Out of that process, the PSC assigned a net metering working group to hold meetings to discuss PSC rules, a possible revised rate structure and other renewable energy policies under Act 827. However, the two subgroups formed to make recommendations to the PSC on the future of net metering split into separate sides. Members of Sub-Group 1, which included state conservation, environmental and renewable energy groups, argued that state utility regulators should hold fast with the current policy until further study can be completed.

Sub-Group 2, which included Entergy Arkansas, Pulaski County, Arkansas Electric Cooperatives, the PSC staff, a group of industrial power users, and the Attorney General’s office, have supported an embedded cost-of-service approach to determine the costs and benefits associated with net-metering.

In November 2017, the PSC heard testimony during standing-room-only hearings concerning the costs and benefits of net metering under PSC Docket 16-027-R as mandated by Act 827 of 2015. Although the three-person regulatory panel, was expected to render a verdict on the state’s net metering policy in early 2018, no decision has yet been made.

With Thomas as the lead negotiator, the PSC has delayed the docket that has already developed over 300 pages of new net metering rules to get authority from the legislature to move to a hybrid market-based system to reboot the state’s burgeoning solar industry. Under SB 145, the PSC would reboot the net-metering proceedings at the Commission and allow third-party financing for those looking to use solar energy. The financing tool, according to supporters, is important to nonprofit and non-tax entities, such as schools, churches, cities and counties, colleges and universities and other state agencies.

Existing law doesn’t allow these entities to benefit from federal incentives, such as the federal tax credit and accelerated depreciation, and they could reduce the cost of a solar array. With the option for a third-party solar services contract, the public and non-tax entities could take advantage of the federal incentives that expire at the end of 2019.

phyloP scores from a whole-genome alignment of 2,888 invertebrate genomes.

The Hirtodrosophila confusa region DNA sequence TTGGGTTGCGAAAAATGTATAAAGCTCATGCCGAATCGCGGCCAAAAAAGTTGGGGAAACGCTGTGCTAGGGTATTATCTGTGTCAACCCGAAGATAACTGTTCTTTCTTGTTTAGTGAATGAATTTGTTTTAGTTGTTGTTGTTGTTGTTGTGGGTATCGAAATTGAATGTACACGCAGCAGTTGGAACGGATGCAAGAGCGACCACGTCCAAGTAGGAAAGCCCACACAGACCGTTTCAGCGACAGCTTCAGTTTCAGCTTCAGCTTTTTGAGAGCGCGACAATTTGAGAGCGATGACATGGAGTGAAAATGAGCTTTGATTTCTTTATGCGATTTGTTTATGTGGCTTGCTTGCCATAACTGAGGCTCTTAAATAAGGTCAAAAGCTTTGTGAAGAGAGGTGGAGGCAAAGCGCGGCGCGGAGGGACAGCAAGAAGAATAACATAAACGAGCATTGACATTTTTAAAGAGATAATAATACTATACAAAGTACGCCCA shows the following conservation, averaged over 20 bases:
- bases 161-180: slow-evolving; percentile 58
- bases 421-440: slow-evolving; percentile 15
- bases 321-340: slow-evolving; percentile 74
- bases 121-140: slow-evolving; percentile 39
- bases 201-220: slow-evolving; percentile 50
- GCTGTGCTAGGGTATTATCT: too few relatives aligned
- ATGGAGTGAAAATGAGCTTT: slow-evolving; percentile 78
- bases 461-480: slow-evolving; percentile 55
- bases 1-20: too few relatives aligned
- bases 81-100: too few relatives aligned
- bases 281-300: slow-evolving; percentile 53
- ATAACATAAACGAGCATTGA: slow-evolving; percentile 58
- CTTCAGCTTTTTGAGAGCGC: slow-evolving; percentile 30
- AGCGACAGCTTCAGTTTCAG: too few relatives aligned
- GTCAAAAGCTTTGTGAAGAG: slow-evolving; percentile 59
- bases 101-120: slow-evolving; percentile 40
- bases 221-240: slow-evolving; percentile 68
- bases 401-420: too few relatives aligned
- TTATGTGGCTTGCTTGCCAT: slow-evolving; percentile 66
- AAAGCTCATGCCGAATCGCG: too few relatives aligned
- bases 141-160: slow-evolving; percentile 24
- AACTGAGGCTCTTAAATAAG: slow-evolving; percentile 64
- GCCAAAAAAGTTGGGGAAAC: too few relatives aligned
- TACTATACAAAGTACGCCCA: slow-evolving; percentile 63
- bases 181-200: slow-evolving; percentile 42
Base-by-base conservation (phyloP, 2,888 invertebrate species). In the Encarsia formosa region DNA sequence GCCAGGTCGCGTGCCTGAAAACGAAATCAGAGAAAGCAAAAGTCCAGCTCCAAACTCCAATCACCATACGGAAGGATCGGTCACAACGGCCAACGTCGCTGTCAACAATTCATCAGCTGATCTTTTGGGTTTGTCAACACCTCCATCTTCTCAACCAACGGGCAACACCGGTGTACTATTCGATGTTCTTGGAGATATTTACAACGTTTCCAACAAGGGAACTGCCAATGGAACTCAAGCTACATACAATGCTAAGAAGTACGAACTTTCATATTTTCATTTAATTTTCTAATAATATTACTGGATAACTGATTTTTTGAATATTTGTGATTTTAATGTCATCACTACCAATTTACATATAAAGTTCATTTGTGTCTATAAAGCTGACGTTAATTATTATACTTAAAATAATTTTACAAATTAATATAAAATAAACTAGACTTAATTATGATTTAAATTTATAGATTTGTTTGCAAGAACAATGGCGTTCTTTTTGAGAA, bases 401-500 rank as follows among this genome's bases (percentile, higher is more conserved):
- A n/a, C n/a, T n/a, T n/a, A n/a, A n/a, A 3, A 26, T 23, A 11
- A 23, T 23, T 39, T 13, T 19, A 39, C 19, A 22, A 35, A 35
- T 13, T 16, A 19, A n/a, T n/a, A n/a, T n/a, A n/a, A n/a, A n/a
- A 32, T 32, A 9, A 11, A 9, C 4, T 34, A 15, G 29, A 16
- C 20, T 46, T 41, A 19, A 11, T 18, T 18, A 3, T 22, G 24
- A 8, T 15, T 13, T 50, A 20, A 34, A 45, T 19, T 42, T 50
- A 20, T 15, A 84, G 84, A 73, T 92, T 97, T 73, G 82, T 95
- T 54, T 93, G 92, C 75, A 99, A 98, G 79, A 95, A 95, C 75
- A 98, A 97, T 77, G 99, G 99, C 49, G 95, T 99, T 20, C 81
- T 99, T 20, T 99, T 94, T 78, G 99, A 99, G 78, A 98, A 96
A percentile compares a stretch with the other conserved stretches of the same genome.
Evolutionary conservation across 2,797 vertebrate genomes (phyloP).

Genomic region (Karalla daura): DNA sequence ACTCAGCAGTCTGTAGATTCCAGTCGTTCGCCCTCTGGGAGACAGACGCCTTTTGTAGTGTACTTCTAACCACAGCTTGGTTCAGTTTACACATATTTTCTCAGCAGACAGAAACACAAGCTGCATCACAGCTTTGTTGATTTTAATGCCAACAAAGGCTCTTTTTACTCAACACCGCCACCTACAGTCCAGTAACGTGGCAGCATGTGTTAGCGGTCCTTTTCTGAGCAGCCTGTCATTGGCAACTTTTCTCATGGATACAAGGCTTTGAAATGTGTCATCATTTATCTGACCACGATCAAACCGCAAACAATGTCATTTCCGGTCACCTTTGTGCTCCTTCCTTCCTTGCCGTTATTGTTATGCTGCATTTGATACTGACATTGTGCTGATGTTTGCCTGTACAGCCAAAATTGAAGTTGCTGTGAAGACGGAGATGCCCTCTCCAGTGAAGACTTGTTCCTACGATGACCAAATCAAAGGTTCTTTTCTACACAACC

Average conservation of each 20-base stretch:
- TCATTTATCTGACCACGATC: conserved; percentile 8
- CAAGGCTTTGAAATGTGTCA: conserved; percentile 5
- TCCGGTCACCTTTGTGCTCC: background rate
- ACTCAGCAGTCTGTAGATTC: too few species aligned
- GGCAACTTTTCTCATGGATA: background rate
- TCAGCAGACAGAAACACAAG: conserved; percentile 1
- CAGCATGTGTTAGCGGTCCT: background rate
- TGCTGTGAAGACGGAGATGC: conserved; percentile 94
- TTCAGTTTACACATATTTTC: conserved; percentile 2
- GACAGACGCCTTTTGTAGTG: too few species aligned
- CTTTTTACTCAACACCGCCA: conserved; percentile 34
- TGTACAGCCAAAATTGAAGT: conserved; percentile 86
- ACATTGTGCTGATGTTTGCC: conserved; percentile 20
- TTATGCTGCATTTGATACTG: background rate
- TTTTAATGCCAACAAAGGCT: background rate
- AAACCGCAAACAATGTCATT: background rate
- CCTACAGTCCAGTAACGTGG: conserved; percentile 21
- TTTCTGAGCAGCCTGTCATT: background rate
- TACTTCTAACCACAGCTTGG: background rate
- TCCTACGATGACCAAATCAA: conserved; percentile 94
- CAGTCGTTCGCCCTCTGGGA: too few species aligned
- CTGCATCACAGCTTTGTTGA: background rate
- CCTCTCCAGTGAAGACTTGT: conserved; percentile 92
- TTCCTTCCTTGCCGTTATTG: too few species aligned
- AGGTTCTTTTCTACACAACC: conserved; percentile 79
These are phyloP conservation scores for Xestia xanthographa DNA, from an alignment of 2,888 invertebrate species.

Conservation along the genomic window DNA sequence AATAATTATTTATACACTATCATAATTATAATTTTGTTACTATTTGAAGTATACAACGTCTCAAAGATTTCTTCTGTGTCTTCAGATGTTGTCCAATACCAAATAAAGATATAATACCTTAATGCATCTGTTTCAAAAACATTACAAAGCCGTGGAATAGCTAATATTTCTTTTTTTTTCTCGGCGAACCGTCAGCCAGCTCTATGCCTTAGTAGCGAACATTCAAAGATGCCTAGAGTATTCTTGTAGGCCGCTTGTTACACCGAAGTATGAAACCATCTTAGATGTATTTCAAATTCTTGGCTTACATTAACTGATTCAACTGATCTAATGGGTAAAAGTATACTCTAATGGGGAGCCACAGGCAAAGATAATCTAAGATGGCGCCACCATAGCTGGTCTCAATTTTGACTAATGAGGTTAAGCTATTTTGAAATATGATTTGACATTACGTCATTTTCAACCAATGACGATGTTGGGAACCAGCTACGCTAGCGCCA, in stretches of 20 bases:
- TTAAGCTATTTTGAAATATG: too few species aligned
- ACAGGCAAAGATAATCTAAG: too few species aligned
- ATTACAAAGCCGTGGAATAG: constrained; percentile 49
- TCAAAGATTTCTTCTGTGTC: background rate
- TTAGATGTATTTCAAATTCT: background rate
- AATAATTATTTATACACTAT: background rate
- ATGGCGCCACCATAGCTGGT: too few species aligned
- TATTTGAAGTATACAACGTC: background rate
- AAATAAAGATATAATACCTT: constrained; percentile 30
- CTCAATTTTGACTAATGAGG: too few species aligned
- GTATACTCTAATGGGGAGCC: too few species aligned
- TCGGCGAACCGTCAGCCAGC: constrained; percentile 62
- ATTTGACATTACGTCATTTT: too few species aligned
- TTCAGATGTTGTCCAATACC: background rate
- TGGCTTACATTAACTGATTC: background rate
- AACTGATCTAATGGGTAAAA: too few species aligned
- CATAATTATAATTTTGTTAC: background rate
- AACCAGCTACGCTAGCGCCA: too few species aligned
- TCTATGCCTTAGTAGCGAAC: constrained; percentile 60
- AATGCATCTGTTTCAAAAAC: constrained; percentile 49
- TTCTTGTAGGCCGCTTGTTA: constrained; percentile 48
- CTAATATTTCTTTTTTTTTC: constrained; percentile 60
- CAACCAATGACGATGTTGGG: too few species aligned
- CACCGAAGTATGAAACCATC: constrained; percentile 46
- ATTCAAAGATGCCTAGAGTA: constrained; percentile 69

In his closing testimony, Thomas told Sen. Missy Irvin, R-Mountain Home, that if SB 145 becomes law all sides involved in the docket at the Commission still will be able to be involved in the regulatory process and have input on the final rules.

“What we will do is a reset under the new law and include all the evidence that they’ve already that have been submitted in the new proceedings so there is a no confusion about what is in or out,” Thomas explained. “And then they will have the opportunity to make new arguments under the new law and then we will resolve (any) disputes.”

SB 145 supporters include AAEA, the Association of Arkansas Counties, Audubon Arkansas, Walmart, Ouachita Electric Cooperative Corp., Associated General Contractors of Arkansas, County Judges Association of Arkansas, six conservation and two faith organizations. Entergy Arkansas, which was represented by former PSC Executive John Bethel who joined the state’s largest electric utility in May 2018, has largely remained neutral on SB 145.

The 10-page bill now goes to the full Senate for consideration. Thomas, who now serves on the Commission with fellow Hutchinson appointees Kimberly O’ Guinn and Justin Tate, said after the committee hearing he hopes to reset the net-metering proceedings as soon as possible if SB 145 becomes law. However, he would not give a timetable for a possible new docket.